Dell (DELL) said Thursday that its net income dropped 54% in the latest quarter amid signs the company isn't fully benefiting from the computer industry's fledgling recovery. Dell's numbers missed Wall Street's forecasts, and the shares fell almost 6% in extended trading.
In the last quarter, Dell lost its ranking as the world's No. 2 personal computer maker, a slot now held by Taiwan's Acer Inc. Dell rivals such as Acer and Hewlett-Packard (HPQ) have stolen market share in part by exploiting their bigger presence in retail stores. That has been a big weapon because consumer interest in little laptops called "netbooks" has helped the PC industry start to pull out of its worst slump in years.Instead, Dell gets 80% of its business from corporations, government agencies and other large institutions, which have remained hesitant to spend money on new technology.
Dell said Thursday that it is seeing improvement in some areas, but repeated its earlier prediction that a meaningful rebound in technology spending by businesses won't come until next year.
The company has said it is willing to lose some market share rather than lower prices too much. That is a key part of Dell's strategy to improve its profitability -- an effort that has included a huge restructuring.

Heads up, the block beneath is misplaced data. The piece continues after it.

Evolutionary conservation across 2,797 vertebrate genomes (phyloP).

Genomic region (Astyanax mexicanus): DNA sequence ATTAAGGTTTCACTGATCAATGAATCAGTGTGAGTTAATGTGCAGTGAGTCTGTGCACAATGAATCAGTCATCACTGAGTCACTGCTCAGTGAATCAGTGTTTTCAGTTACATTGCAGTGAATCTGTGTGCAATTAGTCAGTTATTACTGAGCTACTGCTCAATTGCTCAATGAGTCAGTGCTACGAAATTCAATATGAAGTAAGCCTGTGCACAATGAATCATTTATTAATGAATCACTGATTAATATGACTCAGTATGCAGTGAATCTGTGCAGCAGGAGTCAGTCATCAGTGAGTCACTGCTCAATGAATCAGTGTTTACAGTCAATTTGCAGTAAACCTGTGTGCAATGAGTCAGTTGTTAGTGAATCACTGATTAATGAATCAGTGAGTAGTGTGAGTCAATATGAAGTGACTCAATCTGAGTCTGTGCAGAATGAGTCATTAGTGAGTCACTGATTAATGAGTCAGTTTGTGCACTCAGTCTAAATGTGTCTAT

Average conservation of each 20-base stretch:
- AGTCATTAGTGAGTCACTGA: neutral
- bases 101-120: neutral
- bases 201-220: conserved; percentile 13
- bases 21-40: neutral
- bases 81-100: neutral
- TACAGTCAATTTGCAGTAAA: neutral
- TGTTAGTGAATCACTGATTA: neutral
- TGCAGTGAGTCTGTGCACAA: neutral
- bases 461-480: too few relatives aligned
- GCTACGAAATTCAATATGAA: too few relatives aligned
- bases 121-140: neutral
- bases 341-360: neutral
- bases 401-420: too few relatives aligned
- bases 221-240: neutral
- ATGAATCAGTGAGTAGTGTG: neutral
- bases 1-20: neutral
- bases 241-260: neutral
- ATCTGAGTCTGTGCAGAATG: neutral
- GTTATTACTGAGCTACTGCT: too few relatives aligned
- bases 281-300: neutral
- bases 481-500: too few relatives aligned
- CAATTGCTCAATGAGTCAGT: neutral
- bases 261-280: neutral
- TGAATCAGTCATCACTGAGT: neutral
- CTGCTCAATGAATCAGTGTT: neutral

Dell's work force fell by 9,300 last year to 78,900 at the end of January, the last time Dell gave employment figures. The company also has changed the way it makes and sells computers, leaning more on contract manufacturers and retailers instead of doing everything in house.
Dell is also trying to expand into more profitable markets through acquisitions. The most significant is Perot Systems, a technology services company that Dell is buying for $3.9 billion. The deal is a move against HP, which paid $13.9 billion for another services company, Electronic Data Systems Corp.
The changes haven't been enough to lift Dell's profit. Net income fell to $337 million, or 17 cents per share, in its latest quarter, which ended Oct. 30. That compares with $727 million, or 37 cents a share, in the same period a year ago.
Revenue fell 15% to $12.9 billion.
Analysts polled by Thomson Reuters expected Dell to earn 28 cents per share on $13.2 billion in revenue in the latest quarter.
Dell, which is based in Round Rock, Texas, said it expects revenue in the current period to be better than in the prior quarter, but it attributes that to the seasonal benefit of consumers buying PCs around the holidays.
Dell's restructuring hasn't won over investors. The stock has fallen more than 30% over the last two years. Its shares fell 92 cents to $14.95 in extended trading after the earnings report.
HP will provide more clarity on the computer industry's health when it reports its quarterly numbers Monday. The company has already revealed preliminary results that topped Wall Street's expectations and raised its 2010 guidance.
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